#396) Scratch and Crow (1995)


#396) Scratch and Crow (1995)

OR “We Need to Talk About Helen”

Directed by Helen Hill

Class of 2009

The Plot: Helen Hill’s abstract animation shows a surreal account of a chicken’s life span, from being hatched by a cat, to its death in some sort of teakettle, to its ascension into the sky as a flying egg.

Why It Matters: The NFR calls the film “poetic and spiritual”, and praises its “vivid color” and “light sense of humor”. The write-up also includes a link to Helen Hill’s official Vimeo page.

But Does It Really?: I am all for the NFR including animated shorts on the list, especially shorts by the underrepresented population of female animators, and especially if said female animator’s life was tragically cut short. Thank you NFR for preserving a film by Helen Hill, and ensuring that her sadly silenced voice has a place to be heard.

Everybody Gets One: Helen Hill made her first animated film, “The House of Sweet Magic”, when she was 11 years old, inspired by a presentation filmmaker Stan Woodward made to her class. After graduating from Harvard as an English major, and marrying classmate Paul Gailiunas, Hill pursued her passion for animation and received an MFA at CalArts. “Scratch and Crow” was her thesis project.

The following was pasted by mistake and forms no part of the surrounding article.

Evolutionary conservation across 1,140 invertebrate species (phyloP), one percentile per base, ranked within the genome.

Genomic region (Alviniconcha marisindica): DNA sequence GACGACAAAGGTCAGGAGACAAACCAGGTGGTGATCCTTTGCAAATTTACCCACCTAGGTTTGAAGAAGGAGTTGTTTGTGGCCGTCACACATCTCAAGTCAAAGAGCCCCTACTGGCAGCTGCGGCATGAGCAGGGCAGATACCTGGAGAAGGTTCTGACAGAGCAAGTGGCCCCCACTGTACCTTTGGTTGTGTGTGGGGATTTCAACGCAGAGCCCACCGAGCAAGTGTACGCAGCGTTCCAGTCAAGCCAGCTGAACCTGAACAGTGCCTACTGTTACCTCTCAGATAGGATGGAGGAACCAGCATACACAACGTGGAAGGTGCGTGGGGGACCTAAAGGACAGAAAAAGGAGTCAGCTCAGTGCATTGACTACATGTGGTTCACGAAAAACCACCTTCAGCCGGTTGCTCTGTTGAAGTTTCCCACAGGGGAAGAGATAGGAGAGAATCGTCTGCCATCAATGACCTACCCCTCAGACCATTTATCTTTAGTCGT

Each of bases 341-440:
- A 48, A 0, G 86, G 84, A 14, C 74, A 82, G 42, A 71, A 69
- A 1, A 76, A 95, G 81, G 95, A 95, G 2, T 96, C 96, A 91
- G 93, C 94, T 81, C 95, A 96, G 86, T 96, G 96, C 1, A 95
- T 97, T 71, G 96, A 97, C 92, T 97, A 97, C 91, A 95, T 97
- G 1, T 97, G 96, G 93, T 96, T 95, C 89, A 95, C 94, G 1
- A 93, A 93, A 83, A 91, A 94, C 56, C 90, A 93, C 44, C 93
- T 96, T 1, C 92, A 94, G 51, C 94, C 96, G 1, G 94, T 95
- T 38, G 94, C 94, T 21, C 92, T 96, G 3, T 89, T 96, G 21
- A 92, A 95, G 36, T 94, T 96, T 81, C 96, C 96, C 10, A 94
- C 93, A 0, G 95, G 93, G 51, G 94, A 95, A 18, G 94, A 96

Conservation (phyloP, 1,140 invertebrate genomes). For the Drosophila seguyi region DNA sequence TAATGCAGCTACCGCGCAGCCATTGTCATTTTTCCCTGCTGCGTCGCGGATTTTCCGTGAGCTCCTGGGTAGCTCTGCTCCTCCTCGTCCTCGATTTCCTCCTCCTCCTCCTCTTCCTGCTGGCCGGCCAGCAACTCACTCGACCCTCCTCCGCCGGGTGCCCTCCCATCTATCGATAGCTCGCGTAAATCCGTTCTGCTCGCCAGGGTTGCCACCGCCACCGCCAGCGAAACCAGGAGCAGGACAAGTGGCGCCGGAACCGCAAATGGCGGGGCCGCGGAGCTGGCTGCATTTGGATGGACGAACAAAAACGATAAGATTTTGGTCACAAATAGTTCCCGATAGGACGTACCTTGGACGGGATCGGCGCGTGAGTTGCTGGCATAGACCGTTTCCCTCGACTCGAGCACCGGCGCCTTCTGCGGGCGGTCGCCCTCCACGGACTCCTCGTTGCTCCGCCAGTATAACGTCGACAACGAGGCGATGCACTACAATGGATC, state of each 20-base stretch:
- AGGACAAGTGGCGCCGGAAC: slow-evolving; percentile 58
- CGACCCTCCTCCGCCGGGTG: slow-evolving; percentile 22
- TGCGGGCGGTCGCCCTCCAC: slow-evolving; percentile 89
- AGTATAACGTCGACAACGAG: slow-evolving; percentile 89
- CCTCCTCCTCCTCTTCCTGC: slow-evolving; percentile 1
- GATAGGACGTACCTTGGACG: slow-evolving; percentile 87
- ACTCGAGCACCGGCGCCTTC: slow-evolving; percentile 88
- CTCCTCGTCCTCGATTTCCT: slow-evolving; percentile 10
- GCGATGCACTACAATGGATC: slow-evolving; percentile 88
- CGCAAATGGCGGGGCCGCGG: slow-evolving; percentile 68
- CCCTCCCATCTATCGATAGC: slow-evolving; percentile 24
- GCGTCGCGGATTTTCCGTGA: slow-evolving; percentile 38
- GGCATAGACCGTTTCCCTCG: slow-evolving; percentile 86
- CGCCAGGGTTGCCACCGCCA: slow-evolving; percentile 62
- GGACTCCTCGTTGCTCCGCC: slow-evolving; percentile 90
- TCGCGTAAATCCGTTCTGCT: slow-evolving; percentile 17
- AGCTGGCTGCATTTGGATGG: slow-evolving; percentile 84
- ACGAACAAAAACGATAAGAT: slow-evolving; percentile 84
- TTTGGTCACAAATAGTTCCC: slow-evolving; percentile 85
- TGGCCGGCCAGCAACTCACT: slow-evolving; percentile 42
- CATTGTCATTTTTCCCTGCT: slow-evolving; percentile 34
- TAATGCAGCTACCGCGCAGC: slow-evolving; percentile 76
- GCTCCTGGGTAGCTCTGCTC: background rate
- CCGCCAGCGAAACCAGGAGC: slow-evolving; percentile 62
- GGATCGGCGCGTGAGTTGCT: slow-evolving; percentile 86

Seriously, Oscars?: No Oscar love for Helen Hill’s animation. For the record, 1995’s Best Animated Short winner was the Wallace & Gromit cartoon “A Close Shave”.

Other notes

  • “Scratch and Crow” was inducted into the NFR in the same class as “Little Nemo”, “Quasi at the Quackadero”, and “The Red Book”. Someone in the 2009 committee really pushed for experimental animation.
  • Based on this film, chickens are hatched by either giant gray cats or the Putty Patrollers from “Mighty Morphin Power Rangers”.
  • Does anyone know where the text comes from? Did Helen write that as well?
  • After the umpteenth shot of a flying egg, I’m beginning to think that this film’s depiction of the chicken life cycle might not be scientifically accurate.
  • Like many of Helen’s films, the final message is an uplifting one, with the faith that we are all “good chickens”.


  • After graduating from CalArts, Helen Hill moved to New Orleans and continued making animated shorts. Sadly, Hill lost most of her possessions in Hurricane Katrina, and was displaced from her home for over a year. Less than five months after returning to New Orleans, Helen was murdered by an unidentified intruder in her home. She was 36.

Further Viewing: In addition to Helen Hill’s NFR recognition, her filmography has been preserved by the Harvard Film Archive, and is available to view on her official Vimeo page, monitored by her husband Paul Gailiunas.

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